Friday, May 13, 2005

Do It Yourself Sex-Ed

This might be what we have to do here in Montgomery County. From Newsday:
MISSION, Texas -- With at least six classmates pregnant, including the valedictorian with her second child, it was clear to a few girls at Mission High School that more information was needed on safe sex.

So the four students at this school along the Mexican border -- where the teen pregnancy rate is among the highest in the nation -- decided they could help send the message by making their own movie.

Two years later, their 16-minute educational film promoting condom use, named "Toothpaste" after a teen code word for condoms, has been ordered by schools around the country. It also will be shown at film festivals and on the Showtime cable channel, according to the organization that produced the film.

"Hopefully, people will get something out of it," said Amanda Ramirez, one of the teens. Girls' Film on Pregnancy Gets Exposure

Of course, our wordly advice to these border-town kids would be to make the movie sin pepinos -- you don't want to make it too easy for intellectually-challenged opinionators to make so-called jokes about it! (Such as we saw in The Times yesterday -- sheesh, I won't put that in the bird cage!)
With its soundtrack of Spanish hip-hop and rolling background of the South Texas region known as the Valley, the film is a frank discussion about sexuality from a region where 37 of 1,000 girls get pregnant by age 17, according to state statistics.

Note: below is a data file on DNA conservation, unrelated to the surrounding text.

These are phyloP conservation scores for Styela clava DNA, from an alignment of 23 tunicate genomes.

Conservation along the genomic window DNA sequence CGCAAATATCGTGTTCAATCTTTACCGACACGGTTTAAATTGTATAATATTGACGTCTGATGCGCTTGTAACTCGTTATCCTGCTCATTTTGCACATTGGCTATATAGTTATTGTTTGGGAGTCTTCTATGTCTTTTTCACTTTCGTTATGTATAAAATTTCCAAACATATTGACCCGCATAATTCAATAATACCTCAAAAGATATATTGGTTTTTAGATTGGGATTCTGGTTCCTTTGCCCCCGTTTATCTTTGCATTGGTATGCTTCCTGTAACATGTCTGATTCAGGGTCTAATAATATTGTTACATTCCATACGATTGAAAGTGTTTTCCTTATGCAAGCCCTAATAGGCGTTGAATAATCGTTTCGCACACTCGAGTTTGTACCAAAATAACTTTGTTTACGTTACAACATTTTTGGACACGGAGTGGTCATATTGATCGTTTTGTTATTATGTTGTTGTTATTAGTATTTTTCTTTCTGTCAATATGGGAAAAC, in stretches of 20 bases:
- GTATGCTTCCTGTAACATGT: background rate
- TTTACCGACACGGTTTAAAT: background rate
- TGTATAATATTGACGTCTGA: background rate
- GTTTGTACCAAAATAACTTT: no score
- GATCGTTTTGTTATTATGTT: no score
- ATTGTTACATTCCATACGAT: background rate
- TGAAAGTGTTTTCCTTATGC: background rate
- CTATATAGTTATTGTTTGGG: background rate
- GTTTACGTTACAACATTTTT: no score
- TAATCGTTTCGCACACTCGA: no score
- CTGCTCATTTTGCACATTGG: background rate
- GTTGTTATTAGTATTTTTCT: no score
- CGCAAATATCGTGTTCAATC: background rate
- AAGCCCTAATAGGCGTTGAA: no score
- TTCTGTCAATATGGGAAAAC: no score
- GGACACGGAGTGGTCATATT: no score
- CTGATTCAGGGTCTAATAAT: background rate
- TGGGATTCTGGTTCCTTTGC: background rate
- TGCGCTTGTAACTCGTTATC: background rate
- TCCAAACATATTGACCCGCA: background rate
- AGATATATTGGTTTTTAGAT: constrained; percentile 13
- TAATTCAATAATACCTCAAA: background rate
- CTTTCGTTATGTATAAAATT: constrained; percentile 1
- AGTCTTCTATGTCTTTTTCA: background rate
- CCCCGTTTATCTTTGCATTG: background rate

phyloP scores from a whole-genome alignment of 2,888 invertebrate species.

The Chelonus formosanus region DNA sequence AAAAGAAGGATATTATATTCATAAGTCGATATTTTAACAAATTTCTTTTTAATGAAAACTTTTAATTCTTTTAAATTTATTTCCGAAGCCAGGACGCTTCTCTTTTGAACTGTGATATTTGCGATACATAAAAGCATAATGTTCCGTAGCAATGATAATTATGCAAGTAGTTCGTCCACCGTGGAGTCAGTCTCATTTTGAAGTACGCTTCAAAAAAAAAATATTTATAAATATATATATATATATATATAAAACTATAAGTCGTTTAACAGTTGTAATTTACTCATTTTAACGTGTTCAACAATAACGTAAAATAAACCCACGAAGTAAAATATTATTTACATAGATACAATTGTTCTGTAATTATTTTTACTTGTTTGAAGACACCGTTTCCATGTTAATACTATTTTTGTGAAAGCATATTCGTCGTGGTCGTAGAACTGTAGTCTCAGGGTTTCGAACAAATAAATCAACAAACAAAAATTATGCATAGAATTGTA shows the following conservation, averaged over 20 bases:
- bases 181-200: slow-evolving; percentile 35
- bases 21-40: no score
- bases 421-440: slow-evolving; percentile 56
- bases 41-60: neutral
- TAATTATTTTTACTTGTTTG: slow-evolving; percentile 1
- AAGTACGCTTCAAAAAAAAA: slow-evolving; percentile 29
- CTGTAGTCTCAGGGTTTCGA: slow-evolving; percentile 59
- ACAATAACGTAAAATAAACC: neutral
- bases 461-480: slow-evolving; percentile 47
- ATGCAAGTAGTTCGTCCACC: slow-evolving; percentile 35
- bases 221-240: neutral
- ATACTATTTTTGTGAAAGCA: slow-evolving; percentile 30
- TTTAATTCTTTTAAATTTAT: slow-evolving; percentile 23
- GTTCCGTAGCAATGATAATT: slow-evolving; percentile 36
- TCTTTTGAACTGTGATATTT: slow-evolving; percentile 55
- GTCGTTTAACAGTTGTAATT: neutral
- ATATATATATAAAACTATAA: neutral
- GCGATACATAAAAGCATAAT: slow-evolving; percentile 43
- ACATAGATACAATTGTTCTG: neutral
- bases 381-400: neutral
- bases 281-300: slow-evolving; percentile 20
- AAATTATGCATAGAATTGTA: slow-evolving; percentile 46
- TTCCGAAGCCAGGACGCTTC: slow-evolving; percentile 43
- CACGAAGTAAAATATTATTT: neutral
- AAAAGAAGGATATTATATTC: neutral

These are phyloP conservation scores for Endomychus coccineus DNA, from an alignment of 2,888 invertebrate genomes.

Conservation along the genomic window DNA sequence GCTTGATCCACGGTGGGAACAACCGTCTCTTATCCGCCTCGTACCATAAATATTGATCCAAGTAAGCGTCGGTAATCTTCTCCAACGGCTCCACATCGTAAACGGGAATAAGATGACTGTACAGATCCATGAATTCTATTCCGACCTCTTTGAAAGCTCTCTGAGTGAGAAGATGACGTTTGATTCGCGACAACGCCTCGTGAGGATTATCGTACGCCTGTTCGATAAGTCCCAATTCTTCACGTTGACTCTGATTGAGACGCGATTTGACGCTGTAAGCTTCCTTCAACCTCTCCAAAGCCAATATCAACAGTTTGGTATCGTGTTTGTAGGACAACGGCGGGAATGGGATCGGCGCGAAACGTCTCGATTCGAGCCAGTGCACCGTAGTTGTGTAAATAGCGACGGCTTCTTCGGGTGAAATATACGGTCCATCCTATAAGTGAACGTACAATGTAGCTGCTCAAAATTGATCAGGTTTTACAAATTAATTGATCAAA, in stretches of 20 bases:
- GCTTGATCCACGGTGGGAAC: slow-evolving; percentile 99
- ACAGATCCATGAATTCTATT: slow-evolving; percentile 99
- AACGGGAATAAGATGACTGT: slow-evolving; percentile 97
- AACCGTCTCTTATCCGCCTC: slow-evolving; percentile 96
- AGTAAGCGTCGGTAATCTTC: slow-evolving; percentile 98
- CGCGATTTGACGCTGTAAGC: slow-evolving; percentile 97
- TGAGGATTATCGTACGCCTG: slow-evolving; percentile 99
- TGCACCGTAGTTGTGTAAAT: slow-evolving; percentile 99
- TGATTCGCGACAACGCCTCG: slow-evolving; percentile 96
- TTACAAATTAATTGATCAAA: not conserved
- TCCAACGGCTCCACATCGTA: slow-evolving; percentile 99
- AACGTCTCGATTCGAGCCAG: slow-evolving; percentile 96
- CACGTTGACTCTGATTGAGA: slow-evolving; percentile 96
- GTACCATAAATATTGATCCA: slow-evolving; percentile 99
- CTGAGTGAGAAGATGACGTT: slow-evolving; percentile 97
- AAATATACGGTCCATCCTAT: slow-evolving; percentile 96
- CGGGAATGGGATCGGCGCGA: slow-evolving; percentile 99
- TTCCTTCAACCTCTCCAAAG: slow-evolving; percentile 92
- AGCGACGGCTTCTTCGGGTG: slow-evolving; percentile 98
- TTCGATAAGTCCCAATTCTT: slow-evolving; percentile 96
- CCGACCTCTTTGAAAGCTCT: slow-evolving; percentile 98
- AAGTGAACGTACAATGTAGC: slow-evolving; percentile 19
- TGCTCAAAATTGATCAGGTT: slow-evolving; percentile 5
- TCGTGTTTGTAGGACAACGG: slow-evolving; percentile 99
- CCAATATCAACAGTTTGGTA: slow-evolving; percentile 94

That's the highest teen pregnancy rate in Texas and among the highest in the nation. Experts attribute the high rate to lack of knowledge about contraception and a cultural acceptance of young parents in a region that's 90 percent Hispanic.

The film is unusual because sex-education curriculum in Texas focuses on abstinence. Districts can discuss contraception in class, but the state advises against it. Most South Texas school districts do not.

The girls, all of whom are now attending college, said they would like to see Texas add information on contraceptives to its sex education policy.

"Hopefully the state will also realize the law they have -- it's not working," said Ramirez, now 19 and attending South Texas College.

David Champion, the Texas Education Agency education specialist for the region, said he saw value in the movie.

"If you talk to these teenagers, it's information that they need to know and they want to know," Champion said.

The geographic isolation of South Texas has kept many Mexican family traditions intact, including taboos about talking to teens about sex.

"We're more conservative, I guess," said Coria, 19, who is attending Southwestern University. "Our parents, I don't know why, just want us to be abstinent, period."

Well, parents everywhere want that, you don't have to live on the Mexico border to hope your teenager will abstain from sex. But like they used to say -- well, as they will continue to say, apparently, for some time -- in Montgomery County: "Hope is not a method."

Is this what you have to do? Should our kids develop health classes on their own, where they teach each other what they've learned?

It sounds better than the road we're going down now.


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